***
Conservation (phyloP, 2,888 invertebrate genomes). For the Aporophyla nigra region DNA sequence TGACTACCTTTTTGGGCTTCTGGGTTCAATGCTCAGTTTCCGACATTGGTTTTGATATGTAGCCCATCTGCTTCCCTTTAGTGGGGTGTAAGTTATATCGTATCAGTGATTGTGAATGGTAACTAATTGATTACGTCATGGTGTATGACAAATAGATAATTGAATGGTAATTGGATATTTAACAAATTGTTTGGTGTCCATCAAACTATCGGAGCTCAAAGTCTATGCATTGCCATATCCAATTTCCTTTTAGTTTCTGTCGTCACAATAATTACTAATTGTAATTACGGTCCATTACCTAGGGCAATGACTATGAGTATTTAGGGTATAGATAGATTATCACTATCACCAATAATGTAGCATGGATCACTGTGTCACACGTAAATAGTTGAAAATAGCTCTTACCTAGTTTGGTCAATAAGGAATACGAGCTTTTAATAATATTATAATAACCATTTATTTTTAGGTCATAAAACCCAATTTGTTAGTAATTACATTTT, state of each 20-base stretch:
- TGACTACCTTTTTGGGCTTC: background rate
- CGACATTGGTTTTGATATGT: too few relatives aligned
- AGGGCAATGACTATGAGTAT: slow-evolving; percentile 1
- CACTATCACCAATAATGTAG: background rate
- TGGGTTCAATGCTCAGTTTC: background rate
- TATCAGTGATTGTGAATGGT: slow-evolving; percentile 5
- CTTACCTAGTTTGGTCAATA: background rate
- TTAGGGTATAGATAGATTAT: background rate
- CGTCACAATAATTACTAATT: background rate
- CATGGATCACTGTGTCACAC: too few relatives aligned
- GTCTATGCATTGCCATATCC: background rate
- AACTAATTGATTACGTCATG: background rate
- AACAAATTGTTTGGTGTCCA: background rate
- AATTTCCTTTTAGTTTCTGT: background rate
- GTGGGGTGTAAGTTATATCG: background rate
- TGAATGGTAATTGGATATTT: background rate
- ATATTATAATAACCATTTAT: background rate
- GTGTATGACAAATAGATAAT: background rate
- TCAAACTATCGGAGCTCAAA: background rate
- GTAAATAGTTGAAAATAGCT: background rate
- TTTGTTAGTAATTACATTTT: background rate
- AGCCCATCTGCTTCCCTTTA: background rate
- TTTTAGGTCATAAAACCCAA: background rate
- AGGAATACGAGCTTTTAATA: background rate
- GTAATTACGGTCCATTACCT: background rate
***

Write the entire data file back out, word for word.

Conservation (phyloP, 2,888 invertebrate genomes). For the Aporophyla nigra region DNA sequence TGACTACCTTTTTGGGCTTCTGGGTTCAATGCTCAGTTTCCGACATTGGTTTTGATATGTAGCCCATCTGCTTCCCTTTAGTGGGGTGTAAGTTATATCGTATCAGTGATTGTGAATGGTAACTAATTGATTACGTCATGGTGTATGACAAATAGATAATTGAATGGTAATTGGATATTTAACAAATTGTTTGGTGTCCATCAAACTATCGGAGCTCAAAGTCTATGCATTGCCATATCCAATTTCCTTTTAGTTTCTGTCGTCACAATAATTACTAATTGTAATTACGGTCCATTACCTAGGGCAATGACTATGAGTATTTAGGGTATAGATAGATTATCACTATCACCAATAATGTAGCATGGATCACTGTGTCACACGTAAATAGTTGAAAATAGCTCTTACCTAGTTTGGTCAATAAGGAATACGAGCTTTTAATAATATTATAATAACCATTTATTTTTAGGTCATAAAACCCAATTTGTTAGTAATTACATTTT, state of each 20-base stretch:
- TGACTACCTTTTTGGGCTTC: background rate
- CGACATTGGTTTTGATATGT: too few relatives aligned
- AGGGCAATGACTATGAGTAT: slow-evolving; percentile 1
- CACTATCACCAATAATGTAG: background rate
- TGGGTTCAATGCTCAGTTTC: background rate
- TATCAGTGATTGTGAATGGT: slow-evolving; percentile 5
- CTTACCTAGTTTGGTCAATA: background rate
- TTAGGGTATAGATAGATTAT: background rate
- CGTCACAATAATTACTAATT: background rate
- CATGGATCACTGTGTCACAC: too few relatives aligned
- GTCTATGCATTGCCATATCC: background rate
- AACTAATTGATTACGTCATG: background rate
- AACAAATTGTTTGGTGTCCA: background rate
- AATTTCCTTTTAGTTTCTGT: background rate
- GTGGGGTGTAAGTTATATCG: background rate
- TGAATGGTAATTGGATATTT: background rate
- ATATTATAATAACCATTTAT: background rate
- GTGTATGACAAATAGATAAT: background rate
- TCAAACTATCGGAGCTCAAA: background rate
- GTAAATAGTTGAAAATAGCT: background rate
- TTTGTTAGTAATTACATTTT: background rate
- AGCCCATCTGCTTCCCTTTA: background rate
- TTTTAGGTCATAAAACCCAA: background rate
- AGGAATACGAGCTTTTAATA: background rate
- GTAATTACGGTCCATTACCT: background rate